Massachusetts Residents Consider Kicking Income Tax

Sick of the government taking money out of your paycheck? So are many Massachusetts residents.
Massachusetts Residents Consider Kicking Income Tax
Evan Mantyk

Sick of the government taking money out of your paycheck? So are many Massachusetts residents.

Massachusetts residents are considering repealing the state’s 5.3 percent income tax in November. A proposal that residents will vote on, Question 1, will allow them to join other states who live income tax free—including Florida, Nevada, Alaska, South Dakota, Wyoming, Washington, and Texas.

Many Massachusetts state officials warn that this binding referendum will take more than $12 billion—nearly 40 percent—out of the state budget, driving up local property taxes and leading to drastic cuts in services.

“Our communities will suffer sweeping education cuts, steep reductions in public safety personnel, and further deterioration of roads and bridges,” reads an anti-Question 1 website.

The list of negative effects that opponents of Question 1 raise are larger class sizes, fewer afterschool programs, fewer police officers and fire fighters, and fewer state medical benefits for seniors and low-income families.

A poll by the State House News Service Poll found that 46 percent of Massachusetts residents oppose Question 1, while 45 percent support it, a statistical dead heat. A poll by the Citizens for Limited Taxation found that on average, the typical Massachusetts resident thinks that 41 percent of tax revenue received by the Massachusetts state government is wasted.

“We don’t believe you. We don’t trust you,” reads an open ended statement to the Massachusetts state government by Question 1 supporter Mr. Michael Cloud, a Libertarian Party activist.  

Cloud cites the fact the Massachusetts state government’s statutory budget is $28 billion, and that the state government also spends an additional $6 billion to $14 billion off-budget each year.

“Undisclosed, undocumented, and unreported to you: the taxpayer,” he says.

To oppose Question 1, about $1.3 million has been raised, most of it from national teachers’ unions, for funding television advertisements and direct mail campaigns.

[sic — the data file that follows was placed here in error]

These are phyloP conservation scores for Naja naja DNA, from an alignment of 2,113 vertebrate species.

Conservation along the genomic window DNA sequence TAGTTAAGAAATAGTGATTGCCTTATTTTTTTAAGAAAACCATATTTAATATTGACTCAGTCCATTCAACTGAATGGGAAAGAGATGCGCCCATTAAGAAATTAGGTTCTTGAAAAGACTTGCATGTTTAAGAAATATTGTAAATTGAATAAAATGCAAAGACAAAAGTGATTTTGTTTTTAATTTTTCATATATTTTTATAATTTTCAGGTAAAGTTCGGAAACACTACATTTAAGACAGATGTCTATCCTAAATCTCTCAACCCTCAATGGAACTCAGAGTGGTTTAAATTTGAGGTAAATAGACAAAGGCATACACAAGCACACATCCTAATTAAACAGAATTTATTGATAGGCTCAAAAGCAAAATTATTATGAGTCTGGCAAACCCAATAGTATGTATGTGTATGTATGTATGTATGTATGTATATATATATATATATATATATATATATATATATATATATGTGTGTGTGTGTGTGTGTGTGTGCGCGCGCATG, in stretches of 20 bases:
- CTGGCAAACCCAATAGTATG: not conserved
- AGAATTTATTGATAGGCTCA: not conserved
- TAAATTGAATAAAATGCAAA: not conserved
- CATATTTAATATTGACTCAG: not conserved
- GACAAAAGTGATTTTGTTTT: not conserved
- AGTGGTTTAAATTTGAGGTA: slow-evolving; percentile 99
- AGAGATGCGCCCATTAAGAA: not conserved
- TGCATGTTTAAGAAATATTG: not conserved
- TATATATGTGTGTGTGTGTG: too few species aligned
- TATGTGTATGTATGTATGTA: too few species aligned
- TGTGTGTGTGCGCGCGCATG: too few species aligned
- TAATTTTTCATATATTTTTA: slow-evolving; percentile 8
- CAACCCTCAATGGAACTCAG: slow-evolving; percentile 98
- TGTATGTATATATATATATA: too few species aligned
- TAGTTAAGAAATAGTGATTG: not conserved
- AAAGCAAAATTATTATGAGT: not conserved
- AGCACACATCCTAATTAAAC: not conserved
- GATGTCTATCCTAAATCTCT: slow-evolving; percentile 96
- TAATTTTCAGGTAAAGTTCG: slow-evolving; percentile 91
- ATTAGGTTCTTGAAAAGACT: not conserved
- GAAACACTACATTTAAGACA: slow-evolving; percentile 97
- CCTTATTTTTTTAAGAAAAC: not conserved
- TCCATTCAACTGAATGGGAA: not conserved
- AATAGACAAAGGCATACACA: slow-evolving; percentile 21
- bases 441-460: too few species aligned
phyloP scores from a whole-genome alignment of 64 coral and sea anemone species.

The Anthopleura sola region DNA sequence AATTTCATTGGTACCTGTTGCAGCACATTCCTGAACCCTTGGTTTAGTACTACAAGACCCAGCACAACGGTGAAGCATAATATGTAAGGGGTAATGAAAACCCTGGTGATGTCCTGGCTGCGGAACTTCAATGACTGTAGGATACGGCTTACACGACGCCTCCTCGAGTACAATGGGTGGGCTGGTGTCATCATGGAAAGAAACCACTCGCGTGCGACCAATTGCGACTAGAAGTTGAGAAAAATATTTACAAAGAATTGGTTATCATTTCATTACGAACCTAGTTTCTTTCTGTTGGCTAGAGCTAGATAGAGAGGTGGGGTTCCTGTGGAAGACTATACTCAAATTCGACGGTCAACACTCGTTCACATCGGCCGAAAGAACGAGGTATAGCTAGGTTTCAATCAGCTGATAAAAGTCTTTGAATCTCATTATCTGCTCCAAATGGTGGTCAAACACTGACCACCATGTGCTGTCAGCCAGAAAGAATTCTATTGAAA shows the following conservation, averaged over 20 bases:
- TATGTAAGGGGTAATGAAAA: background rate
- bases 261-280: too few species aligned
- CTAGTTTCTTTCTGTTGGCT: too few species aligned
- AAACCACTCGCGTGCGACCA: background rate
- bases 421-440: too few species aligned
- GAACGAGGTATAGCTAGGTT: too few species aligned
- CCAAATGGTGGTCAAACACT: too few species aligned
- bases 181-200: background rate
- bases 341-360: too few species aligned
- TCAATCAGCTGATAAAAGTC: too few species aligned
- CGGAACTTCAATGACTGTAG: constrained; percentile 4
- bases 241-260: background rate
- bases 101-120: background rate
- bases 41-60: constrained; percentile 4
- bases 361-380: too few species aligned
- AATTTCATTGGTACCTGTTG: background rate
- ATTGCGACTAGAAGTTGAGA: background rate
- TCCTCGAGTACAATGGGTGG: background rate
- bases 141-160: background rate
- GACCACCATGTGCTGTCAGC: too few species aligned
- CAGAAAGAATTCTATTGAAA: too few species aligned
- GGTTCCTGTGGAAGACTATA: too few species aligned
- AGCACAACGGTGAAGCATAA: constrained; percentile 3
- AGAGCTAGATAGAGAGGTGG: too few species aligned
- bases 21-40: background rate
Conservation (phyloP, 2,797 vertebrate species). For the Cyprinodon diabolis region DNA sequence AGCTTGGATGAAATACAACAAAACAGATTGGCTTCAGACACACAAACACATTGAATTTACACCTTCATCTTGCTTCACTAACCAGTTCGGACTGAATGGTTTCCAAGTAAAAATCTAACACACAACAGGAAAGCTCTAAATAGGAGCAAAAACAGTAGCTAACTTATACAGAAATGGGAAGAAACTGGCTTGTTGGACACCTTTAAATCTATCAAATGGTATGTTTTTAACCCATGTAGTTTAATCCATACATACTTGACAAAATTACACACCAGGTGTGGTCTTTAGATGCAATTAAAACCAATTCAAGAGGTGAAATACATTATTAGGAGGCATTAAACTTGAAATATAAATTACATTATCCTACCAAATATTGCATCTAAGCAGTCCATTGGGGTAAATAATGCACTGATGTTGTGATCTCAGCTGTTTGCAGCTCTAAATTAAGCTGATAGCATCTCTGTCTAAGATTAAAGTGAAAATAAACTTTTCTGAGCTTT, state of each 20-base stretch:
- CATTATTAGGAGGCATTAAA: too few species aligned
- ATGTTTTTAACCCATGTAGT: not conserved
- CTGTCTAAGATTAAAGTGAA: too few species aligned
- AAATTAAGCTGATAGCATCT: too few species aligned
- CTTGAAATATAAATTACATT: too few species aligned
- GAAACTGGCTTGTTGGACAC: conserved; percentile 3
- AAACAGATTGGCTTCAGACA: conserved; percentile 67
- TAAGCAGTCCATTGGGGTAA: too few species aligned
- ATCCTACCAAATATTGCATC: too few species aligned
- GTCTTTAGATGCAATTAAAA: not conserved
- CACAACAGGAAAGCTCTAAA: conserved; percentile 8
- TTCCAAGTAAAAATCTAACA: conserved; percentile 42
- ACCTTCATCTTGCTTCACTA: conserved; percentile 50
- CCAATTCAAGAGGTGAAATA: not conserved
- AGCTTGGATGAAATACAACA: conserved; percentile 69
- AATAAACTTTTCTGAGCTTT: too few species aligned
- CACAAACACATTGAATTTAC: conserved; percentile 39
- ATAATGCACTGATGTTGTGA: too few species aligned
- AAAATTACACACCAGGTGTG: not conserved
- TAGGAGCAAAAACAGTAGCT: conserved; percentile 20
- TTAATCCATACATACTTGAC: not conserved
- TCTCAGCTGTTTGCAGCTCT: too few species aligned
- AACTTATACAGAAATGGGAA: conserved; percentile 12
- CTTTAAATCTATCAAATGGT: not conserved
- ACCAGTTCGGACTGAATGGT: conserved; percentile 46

Ms. Karen White, director of campaigns and elections for one such union, said Question 1 would have “dire consequences that will put education at risk, health care at risk, public safety at risk,” according to a New York Times report. Ms. White’s group kicked in $ 750,000, and Ms. White said they would be willing to give more to oppose Question 1 if necessary.

Meanwhile, the effort to repeal Massachusetts’ state income tax, headed by the non-partisan grass roots organization Committee For Small Government, has only about $25,000 left in its coffers, according to disclosure reports, as reported by the New York Times.

While no one flatly denies the presence of any government corruption in Massachusetts state (or any other state for that matter), the principle line of reasoning Question 1 supporters have run up against is that the good part of state government shouldn’t be thrown out with the bad parts—that is, the corruption and mismanagement of funds. The common analogy is, after giving a baby a bath, don’t throw the baby (the good parts of state government) out with the bathwater (the corruption and mismanagement of funds). 

But this analogy isn’t cutting it for many Massachusetts residents.

“If a person can’t tell the difference between a baby and dirty bathwater, he should not be put in charge of either,” says Cloud.

“Taxpayers and voters are dead sure [the state government is] covering up and protecting massive amounts of government bathwater.”

Evan Mantyk is an English teacher in New York and President of the Society of Classical Poets.